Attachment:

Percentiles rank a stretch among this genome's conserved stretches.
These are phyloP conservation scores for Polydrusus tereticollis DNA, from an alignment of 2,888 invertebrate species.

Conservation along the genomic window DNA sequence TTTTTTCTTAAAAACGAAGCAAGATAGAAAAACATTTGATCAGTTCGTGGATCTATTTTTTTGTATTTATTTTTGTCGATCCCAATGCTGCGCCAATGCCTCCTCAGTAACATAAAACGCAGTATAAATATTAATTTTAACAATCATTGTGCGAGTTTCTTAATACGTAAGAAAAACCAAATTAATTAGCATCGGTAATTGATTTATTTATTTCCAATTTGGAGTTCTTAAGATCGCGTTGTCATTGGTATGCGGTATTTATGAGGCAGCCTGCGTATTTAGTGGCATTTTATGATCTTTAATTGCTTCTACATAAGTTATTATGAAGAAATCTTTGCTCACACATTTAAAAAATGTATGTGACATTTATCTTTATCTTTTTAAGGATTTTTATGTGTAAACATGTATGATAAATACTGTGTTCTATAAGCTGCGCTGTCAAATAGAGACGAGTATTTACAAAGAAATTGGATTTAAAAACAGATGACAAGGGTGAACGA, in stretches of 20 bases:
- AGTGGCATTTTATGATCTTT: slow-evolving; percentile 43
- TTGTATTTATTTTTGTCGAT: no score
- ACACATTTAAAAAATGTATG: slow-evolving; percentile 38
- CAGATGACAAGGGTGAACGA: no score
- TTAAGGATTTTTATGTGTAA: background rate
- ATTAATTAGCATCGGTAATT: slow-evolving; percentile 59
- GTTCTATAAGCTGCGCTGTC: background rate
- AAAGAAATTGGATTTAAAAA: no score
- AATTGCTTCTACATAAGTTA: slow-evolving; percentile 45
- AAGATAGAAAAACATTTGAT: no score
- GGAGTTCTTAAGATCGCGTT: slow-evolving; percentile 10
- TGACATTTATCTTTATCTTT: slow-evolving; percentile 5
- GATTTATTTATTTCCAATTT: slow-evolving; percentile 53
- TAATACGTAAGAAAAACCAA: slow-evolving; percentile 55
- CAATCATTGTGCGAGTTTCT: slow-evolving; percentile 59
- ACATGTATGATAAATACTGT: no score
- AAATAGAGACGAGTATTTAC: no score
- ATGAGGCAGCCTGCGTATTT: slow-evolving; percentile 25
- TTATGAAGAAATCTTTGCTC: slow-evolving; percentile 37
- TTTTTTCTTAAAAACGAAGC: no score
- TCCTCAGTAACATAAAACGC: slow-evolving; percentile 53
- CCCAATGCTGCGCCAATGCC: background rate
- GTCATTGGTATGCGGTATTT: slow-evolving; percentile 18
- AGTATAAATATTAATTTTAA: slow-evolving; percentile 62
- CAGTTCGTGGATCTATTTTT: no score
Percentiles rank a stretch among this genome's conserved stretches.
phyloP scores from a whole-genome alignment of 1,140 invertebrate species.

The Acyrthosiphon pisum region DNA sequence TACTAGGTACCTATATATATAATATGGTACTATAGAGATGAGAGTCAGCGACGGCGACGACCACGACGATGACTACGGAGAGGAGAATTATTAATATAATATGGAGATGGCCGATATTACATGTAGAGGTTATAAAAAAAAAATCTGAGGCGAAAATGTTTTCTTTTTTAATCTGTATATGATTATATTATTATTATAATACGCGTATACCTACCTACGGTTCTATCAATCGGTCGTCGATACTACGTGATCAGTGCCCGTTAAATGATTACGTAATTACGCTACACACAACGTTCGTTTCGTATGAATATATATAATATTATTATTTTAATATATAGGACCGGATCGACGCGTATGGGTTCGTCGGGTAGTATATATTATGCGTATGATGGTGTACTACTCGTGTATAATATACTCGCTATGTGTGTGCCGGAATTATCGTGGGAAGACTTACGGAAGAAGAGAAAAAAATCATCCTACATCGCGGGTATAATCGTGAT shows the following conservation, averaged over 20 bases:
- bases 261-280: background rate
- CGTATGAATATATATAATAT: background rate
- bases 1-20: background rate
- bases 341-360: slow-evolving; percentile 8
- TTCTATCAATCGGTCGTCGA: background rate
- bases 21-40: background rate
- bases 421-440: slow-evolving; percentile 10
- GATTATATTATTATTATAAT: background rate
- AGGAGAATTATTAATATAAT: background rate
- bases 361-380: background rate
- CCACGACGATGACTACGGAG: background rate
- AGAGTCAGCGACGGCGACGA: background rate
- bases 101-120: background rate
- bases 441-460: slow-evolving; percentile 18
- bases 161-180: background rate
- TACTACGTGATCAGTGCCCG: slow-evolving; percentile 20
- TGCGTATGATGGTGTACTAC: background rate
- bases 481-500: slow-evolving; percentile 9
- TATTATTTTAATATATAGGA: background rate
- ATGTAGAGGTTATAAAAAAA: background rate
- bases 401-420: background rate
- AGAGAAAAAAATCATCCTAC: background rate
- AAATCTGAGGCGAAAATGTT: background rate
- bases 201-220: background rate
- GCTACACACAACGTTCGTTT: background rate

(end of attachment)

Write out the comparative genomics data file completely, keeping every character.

Percentiles rank a stretch among this genome's conserved stretches.
These are phyloP conservation scores for Polydrusus tereticollis DNA, from an alignment of 2,888 invertebrate species.

Conservation along the genomic window DNA sequence TTTTTTCTTAAAAACGAAGCAAGATAGAAAAACATTTGATCAGTTCGTGGATCTATTTTTTTGTATTTATTTTTGTCGATCCCAATGCTGCGCCAATGCCTCCTCAGTAACATAAAACGCAGTATAAATATTAATTTTAACAATCATTGTGCGAGTTTCTTAATACGTAAGAAAAACCAAATTAATTAGCATCGGTAATTGATTTATTTATTTCCAATTTGGAGTTCTTAAGATCGCGTTGTCATTGGTATGCGGTATTTATGAGGCAGCCTGCGTATTTAGTGGCATTTTATGATCTTTAATTGCTTCTACATAAGTTATTATGAAGAAATCTTTGCTCACACATTTAAAAAATGTATGTGACATTTATCTTTATCTTTTTAAGGATTTTTATGTGTAAACATGTATGATAAATACTGTGTTCTATAAGCTGCGCTGTCAAATAGAGACGAGTATTTACAAAGAAATTGGATTTAAAAACAGATGACAAGGGTGAACGA, in stretches of 20 bases:
- AGTGGCATTTTATGATCTTT: slow-evolving; percentile 43
- TTGTATTTATTTTTGTCGAT: no score
- ACACATTTAAAAAATGTATG: slow-evolving; percentile 38
- CAGATGACAAGGGTGAACGA: no score
- TTAAGGATTTTTATGTGTAA: background rate
- ATTAATTAGCATCGGTAATT: slow-evolving; percentile 59
- GTTCTATAAGCTGCGCTGTC: background rate
- AAAGAAATTGGATTTAAAAA: no score
- AATTGCTTCTACATAAGTTA: slow-evolving; percentile 45
- AAGATAGAAAAACATTTGAT: no score
- GGAGTTCTTAAGATCGCGTT: slow-evolving; percentile 10
- TGACATTTATCTTTATCTTT: slow-evolving; percentile 5
- GATTTATTTATTTCCAATTT: slow-evolving; percentile 53
- TAATACGTAAGAAAAACCAA: slow-evolving; percentile 55
- CAATCATTGTGCGAGTTTCT: slow-evolving; percentile 59
- ACATGTATGATAAATACTGT: no score
- AAATAGAGACGAGTATTTAC: no score
- ATGAGGCAGCCTGCGTATTT: slow-evolving; percentile 25
- TTATGAAGAAATCTTTGCTC: slow-evolving; percentile 37
- TTTTTTCTTAAAAACGAAGC: no score
- TCCTCAGTAACATAAAACGC: slow-evolving; percentile 53
- CCCAATGCTGCGCCAATGCC: background rate
- GTCATTGGTATGCGGTATTT: slow-evolving; percentile 18
- AGTATAAATATTAATTTTAA: slow-evolving; percentile 62
- CAGTTCGTGGATCTATTTTT: no score
Percentiles rank a stretch among this genome's conserved stretches.
phyloP scores from a whole-genome alignment of 1,140 invertebrate species.

The Acyrthosiphon pisum region DNA sequence TACTAGGTACCTATATATATAATATGGTACTATAGAGATGAGAGTCAGCGACGGCGACGACCACGACGATGACTACGGAGAGGAGAATTATTAATATAATATGGAGATGGCCGATATTACATGTAGAGGTTATAAAAAAAAAATCTGAGGCGAAAATGTTTTCTTTTTTAATCTGTATATGATTATATTATTATTATAATACGCGTATACCTACCTACGGTTCTATCAATCGGTCGTCGATACTACGTGATCAGTGCCCGTTAAATGATTACGTAATTACGCTACACACAACGTTCGTTTCGTATGAATATATATAATATTATTATTTTAATATATAGGACCGGATCGACGCGTATGGGTTCGTCGGGTAGTATATATTATGCGTATGATGGTGTACTACTCGTGTATAATATACTCGCTATGTGTGTGCCGGAATTATCGTGGGAAGACTTACGGAAGAAGAGAAAAAAATCATCCTACATCGCGGGTATAATCGTGAT shows the following conservation, averaged over 20 bases:
- bases 261-280: background rate
- CGTATGAATATATATAATAT: background rate
- bases 1-20: background rate
- bases 341-360: slow-evolving; percentile 8
- TTCTATCAATCGGTCGTCGA: background rate
- bases 21-40: background rate
- bases 421-440: slow-evolving; percentile 10
- GATTATATTATTATTATAAT: background rate
- AGGAGAATTATTAATATAAT: background rate
- bases 361-380: background rate
- CCACGACGATGACTACGGAG: background rate
- AGAGTCAGCGACGGCGACGA: background rate
- bases 101-120: background rate
- bases 441-460: slow-evolving; percentile 18
- bases 161-180: background rate
- TACTACGTGATCAGTGCCCG: slow-evolving; percentile 20
- TGCGTATGATGGTGTACTAC: background rate
- bases 481-500: slow-evolving; percentile 9
- TATTATTTTAATATATAGGA: background rate
- ATGTAGAGGTTATAAAAAAA: background rate
- bases 401-420: background rate
- AGAGAAAAAAATCATCCTAC: background rate
- AAATCTGAGGCGAAAATGTT: background rate
- bases 201-220: background rate
- GCTACACACAACGTTCGTTT: background rate